Of course, most of the attention these days is focused on deregulating the generation of electric power, not its distribution. Yet as a REASON investigation way back in October 1981 showed ("Two Utilities Are Better Than One"), competition between electric utilities is no mere figment of some feverish free-market economist's imagination. It actually exists in (as of today) 32 communities. And as University of Illinois professor Walter J. Primeaux observes in a chapter of the Reason Foundation's new book, Unnatural Monopolies, "direct competition in electric utility markets leads to substantial benefits for consumers."
Slowly but steadily, market ideas are infiltrating even the electric utility industry. The ultimate winner in all of this, as in other deregulated industries, will be the nation's freemen.
If Info Is Needed, Is the Market Up to It?
Diverse examples put the lie to one of the standard rationales for government intervention in markets. It doesn't pay for anyone to provide some types of goods and services, the conventional thinking goes, so if they are essential to the smooth functioning of the market, the government must step in to provide them. Information is said to be a prime example. But a closer look is informative.
Take, for example, a case from broadcast television. In a major deregulatory move last year, the Federal Communications Commission (FCC) abolished rules governing the amount of news, local programming, and commercials carried by TV stations. So broadcasters are no longer required to keep a complete log of what they air.
This deregulation has, depending on how you look at it, left TV advertisers without a vital necessity—or opened up a great opportunity for entrepreneurs. TV advertisers used to be able to easily monitor the airing of their commercials by going through stations' programming logs—but no more.
What's an advertiser to do? Recognizing a market opportunity, Burton Greenberg, a director of TV commercials, has started up a service to monitor ad broadcasts and sell the service to advertisers. He plans for his TeleScan, Inc., to use a new method to monitor broadcasts: advertisers encode their TV ads with an electronic digital code, which is read by a computer when the ad is broadcast.
With advertisers paying TV stations $20 billion a year for some 130 million ad slots, Greenberg is certainly on to potential big business—and he won't be alone. According to Business Week magazine, at least two other firms are planning to start ad-monitoring services, including A.C. Nielsen, the marketing giant that rates TV programs.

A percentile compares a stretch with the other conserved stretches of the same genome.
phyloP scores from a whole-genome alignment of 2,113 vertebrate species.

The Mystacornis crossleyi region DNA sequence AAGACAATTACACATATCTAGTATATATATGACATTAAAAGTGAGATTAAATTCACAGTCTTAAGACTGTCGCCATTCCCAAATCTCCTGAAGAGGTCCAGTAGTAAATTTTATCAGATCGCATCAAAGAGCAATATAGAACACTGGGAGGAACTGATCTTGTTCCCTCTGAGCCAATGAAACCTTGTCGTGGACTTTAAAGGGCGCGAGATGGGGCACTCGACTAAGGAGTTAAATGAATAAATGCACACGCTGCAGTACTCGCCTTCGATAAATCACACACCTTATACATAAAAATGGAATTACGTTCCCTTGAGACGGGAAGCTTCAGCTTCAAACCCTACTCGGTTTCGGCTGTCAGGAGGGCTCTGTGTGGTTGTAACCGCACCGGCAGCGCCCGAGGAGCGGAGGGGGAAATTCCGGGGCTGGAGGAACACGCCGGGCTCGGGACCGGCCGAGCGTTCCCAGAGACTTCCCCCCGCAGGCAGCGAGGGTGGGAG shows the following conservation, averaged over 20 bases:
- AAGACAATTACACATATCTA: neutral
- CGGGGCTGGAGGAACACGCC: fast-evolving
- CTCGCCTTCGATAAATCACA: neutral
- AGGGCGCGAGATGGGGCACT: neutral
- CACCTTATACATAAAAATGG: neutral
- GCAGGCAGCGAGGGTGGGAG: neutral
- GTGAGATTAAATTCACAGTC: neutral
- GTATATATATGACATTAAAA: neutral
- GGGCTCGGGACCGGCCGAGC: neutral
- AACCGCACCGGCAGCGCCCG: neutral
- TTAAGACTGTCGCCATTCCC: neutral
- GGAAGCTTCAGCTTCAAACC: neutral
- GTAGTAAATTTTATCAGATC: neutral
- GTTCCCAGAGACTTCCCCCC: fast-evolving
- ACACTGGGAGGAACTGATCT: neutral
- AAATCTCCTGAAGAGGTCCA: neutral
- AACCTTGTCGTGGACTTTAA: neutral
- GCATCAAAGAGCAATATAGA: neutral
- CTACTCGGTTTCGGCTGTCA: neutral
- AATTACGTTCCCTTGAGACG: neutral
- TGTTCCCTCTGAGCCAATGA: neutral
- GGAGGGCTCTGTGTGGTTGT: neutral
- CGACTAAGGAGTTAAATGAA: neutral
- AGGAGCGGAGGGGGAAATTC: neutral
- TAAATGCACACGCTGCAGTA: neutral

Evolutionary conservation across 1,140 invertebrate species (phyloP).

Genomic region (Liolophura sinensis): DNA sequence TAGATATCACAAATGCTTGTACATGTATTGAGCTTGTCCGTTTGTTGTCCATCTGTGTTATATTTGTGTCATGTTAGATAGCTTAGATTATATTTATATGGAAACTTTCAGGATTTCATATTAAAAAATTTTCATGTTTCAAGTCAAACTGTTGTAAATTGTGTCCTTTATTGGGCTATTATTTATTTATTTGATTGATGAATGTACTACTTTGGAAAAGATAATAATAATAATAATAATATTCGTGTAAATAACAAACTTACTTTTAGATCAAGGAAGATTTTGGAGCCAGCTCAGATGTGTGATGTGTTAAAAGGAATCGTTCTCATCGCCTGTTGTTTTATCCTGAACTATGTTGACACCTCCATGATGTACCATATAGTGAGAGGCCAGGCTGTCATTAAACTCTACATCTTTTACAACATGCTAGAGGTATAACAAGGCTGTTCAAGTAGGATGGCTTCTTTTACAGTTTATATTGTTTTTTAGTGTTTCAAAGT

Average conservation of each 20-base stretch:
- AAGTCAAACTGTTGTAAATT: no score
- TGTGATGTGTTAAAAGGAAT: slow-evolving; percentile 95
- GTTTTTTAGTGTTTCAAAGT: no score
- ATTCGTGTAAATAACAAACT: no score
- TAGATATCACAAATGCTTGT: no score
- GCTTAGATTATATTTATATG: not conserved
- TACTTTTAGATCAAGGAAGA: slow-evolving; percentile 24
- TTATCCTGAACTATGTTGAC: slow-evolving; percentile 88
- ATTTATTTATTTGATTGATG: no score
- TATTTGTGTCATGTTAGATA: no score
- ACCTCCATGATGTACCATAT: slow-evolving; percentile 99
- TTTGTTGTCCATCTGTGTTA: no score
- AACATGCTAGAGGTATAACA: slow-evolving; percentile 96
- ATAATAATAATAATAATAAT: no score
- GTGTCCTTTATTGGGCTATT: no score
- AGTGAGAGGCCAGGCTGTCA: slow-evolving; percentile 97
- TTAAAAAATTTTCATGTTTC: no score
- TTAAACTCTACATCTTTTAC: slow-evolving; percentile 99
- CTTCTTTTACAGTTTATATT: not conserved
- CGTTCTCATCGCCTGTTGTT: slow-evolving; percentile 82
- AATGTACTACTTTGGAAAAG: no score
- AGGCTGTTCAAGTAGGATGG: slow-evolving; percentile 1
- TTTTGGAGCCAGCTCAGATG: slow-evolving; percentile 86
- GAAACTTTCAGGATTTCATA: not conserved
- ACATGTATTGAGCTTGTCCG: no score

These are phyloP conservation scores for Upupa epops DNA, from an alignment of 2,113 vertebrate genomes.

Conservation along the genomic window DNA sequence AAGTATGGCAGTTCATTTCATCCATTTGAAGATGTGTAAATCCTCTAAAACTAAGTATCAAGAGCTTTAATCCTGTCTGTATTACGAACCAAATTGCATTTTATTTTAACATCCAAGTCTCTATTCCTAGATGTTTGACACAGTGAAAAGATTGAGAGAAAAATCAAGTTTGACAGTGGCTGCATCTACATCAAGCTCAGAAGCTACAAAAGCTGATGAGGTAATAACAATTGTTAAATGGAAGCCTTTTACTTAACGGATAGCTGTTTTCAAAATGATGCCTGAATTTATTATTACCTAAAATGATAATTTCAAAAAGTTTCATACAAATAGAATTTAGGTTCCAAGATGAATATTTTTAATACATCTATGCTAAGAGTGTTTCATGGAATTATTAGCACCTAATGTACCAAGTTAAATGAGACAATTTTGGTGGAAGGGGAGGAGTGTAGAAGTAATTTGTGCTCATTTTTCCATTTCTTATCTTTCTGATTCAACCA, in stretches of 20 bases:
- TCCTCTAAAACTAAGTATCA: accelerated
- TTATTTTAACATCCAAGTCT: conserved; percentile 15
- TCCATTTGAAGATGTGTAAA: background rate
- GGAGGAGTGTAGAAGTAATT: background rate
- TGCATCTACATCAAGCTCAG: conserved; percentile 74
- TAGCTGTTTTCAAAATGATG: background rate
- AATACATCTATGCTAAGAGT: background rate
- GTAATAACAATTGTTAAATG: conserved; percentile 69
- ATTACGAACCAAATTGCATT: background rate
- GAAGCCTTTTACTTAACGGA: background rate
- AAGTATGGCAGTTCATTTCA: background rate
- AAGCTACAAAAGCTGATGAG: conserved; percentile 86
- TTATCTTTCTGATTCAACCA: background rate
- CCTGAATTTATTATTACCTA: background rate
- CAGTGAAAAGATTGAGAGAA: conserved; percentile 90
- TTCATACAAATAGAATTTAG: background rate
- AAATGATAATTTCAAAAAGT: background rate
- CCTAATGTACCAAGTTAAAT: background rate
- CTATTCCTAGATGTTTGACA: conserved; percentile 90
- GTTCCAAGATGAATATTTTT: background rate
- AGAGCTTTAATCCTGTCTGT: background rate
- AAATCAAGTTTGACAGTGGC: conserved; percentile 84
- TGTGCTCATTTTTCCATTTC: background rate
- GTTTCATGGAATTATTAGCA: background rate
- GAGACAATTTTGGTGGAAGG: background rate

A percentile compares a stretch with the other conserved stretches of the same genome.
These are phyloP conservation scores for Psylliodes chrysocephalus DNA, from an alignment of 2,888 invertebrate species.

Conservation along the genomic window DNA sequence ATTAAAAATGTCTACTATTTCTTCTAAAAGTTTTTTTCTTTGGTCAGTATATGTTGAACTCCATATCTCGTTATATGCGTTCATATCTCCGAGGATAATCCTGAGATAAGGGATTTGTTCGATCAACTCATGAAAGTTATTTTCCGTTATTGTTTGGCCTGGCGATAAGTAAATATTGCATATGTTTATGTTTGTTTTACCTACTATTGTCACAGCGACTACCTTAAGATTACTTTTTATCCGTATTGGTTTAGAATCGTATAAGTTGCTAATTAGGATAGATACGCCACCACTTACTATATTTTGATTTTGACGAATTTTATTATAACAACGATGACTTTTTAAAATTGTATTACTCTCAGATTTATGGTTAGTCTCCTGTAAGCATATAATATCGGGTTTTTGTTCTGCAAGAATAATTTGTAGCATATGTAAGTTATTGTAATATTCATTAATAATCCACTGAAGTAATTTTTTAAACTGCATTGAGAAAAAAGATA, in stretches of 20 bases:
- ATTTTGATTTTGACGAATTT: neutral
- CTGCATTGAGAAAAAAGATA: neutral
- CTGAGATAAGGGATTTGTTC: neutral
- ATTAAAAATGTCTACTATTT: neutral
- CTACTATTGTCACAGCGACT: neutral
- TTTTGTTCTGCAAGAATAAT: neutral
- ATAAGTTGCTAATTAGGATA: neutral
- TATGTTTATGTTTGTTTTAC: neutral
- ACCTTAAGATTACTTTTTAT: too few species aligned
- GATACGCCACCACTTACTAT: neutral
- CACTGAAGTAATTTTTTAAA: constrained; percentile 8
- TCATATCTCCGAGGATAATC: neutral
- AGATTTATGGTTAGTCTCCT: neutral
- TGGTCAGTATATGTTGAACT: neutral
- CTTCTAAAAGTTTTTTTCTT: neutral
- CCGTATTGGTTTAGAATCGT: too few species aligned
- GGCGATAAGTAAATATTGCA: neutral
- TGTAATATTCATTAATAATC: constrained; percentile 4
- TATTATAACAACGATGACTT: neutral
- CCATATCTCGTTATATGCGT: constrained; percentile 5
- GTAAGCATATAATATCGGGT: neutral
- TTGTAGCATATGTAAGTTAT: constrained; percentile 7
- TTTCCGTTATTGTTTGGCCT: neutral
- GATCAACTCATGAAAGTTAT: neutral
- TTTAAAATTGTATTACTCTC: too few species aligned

Another example of how the market responds to information needs is the bank-rating business. Again, the average consumer isn't affected directly at all, but the information is needed for the market to function smoothly.
Investment institutions often lend money on a short-term basis to banks—but before they do, they like to know whether the banks are creditworthy. Enter bank-rating services, which function like services (such as Moody's) that rate corporate and municipal bonds.
Bank Watch, a service offered by the firm Keefe, Bruyette & Woods, rates the country's 300 largest banks and a number of savings-and-loans, as well as 100 foreign banks. Its 650 subscribers include money market funds, cash-rich corporations, and insurance companies.
Some people in the industry worry because Keefe also makes investments itself, raising conflict-of-interest questions. But the market is responding to that, too. Several of the more conventional credit-rating firms, which don't trade in securities, are getting into the business.
Can the market provide information? Hey—no problem!
A Developmental Approach to Child Care
As more and more women choosing to work outside their homes, concern over child care is taking a high place on the growing roster of "women's issues"—with increasing calls for government (that is, taxpayers) to step in and help provide such care. Against this approach, witness the workings of the market: a Florida developer is creating a whole project in Coconut Creek centered around and catering to the lifestyles of working parents and their children.
When it is entirely finished in two years, Cenvill Development Corp.'s $40-million, 820-unit Centura Parc townhouse project will include 10 child-care centers, offering day care, after-school care, and an evening baby-sitting service. A parents' council and an 11-member board of professionals will advise the centers' staffs.
Cenvill has conceived the 164-acre private community with both parent and child in mind. The townhouses' patios, for instance, are enclosed, and the kitchen counters have rounded corners. The overall layout is arranged so that children don't have to cross any streets to go to the closest playground or care center.
For parents, a whole range of courses for adults is planned, including, for example, parent education and aerobics. Such activities are to take place in a community "club house," a complex of meeting rooms, exercise facilities, bar, and other places for social gatherings.